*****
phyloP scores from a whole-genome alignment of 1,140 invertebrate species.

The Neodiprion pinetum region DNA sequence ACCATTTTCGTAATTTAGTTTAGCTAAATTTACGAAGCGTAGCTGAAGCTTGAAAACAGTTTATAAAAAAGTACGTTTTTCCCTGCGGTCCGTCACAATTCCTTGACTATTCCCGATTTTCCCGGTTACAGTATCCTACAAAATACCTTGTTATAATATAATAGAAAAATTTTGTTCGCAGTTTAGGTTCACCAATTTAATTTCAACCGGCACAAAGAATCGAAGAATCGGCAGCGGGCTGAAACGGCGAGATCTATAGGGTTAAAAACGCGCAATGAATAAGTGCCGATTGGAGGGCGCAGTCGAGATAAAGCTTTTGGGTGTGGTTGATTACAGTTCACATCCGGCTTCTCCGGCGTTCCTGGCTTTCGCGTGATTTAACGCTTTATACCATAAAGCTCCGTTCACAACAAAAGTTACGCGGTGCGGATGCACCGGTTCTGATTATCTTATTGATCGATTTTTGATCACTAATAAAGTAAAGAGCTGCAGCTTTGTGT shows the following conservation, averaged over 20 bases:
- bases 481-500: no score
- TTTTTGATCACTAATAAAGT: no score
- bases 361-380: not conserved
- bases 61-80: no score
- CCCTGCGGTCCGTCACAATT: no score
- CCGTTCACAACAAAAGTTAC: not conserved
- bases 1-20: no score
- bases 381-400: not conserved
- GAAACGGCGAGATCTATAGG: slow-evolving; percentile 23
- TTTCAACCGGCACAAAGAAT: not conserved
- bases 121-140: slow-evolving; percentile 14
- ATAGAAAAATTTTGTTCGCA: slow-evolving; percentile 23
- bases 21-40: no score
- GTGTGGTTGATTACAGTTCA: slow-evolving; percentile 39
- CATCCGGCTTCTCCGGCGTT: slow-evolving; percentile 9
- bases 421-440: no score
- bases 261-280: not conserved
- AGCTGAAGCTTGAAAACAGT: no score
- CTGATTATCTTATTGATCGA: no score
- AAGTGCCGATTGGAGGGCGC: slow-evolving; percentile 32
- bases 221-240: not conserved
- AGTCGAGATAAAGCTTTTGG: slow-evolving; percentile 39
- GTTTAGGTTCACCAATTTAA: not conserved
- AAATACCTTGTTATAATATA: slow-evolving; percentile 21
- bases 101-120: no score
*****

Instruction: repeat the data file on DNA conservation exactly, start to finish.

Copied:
phyloP scores from a whole-genome alignment of 1,140 invertebrate species.

The Neodiprion pinetum region DNA sequence ACCATTTTCGTAATTTAGTTTAGCTAAATTTACGAAGCGTAGCTGAAGCTTGAAAACAGTTTATAAAAAAGTACGTTTTTCCCTGCGGTCCGTCACAATTCCTTGACTATTCCCGATTTTCCCGGTTACAGTATCCTACAAAATACCTTGTTATAATATAATAGAAAAATTTTGTTCGCAGTTTAGGTTCACCAATTTAATTTCAACCGGCACAAAGAATCGAAGAATCGGCAGCGGGCTGAAACGGCGAGATCTATAGGGTTAAAAACGCGCAATGAATAAGTGCCGATTGGAGGGCGCAGTCGAGATAAAGCTTTTGGGTGTGGTTGATTACAGTTCACATCCGGCTTCTCCGGCGTTCCTGGCTTTCGCGTGATTTAACGCTTTATACCATAAAGCTCCGTTCACAACAAAAGTTACGCGGTGCGGATGCACCGGTTCTGATTATCTTATTGATCGATTTTTGATCACTAATAAAGTAAAGAGCTGCAGCTTTGTGT shows the following conservation, averaged over 20 bases:
- bases 481-500: no score
- TTTTTGATCACTAATAAAGT: no score
- bases 361-380: not conserved
- bases 61-80: no score
- CCCTGCGGTCCGTCACAATT: no score
- CCGTTCACAACAAAAGTTAC: not conserved
- bases 1-20: no score
- bases 381-400: not conserved
- GAAACGGCGAGATCTATAGG: slow-evolving; percentile 23
- TTTCAACCGGCACAAAGAAT: not conserved
- bases 121-140: slow-evolving; percentile 14
- ATAGAAAAATTTTGTTCGCA: slow-evolving; percentile 23
- bases 21-40: no score
- GTGTGGTTGATTACAGTTCA: slow-evolving; percentile 39
- CATCCGGCTTCTCCGGCGTT: slow-evolving; percentile 9
- bases 421-440: no score
- bases 261-280: not conserved
- AGCTGAAGCTTGAAAACAGT: no score
- CTGATTATCTTATTGATCGA: no score
- AAGTGCCGATTGGAGGGCGC: slow-evolving; percentile 32
- bases 221-240: not conserved
- AGTCGAGATAAAGCTTTTGG: slow-evolving; percentile 39
- GTTTAGGTTCACCAATTTAA: not conserved
- AAATACCTTGTTATAATATA: slow-evolving; percentile 21
- bases 101-120: no score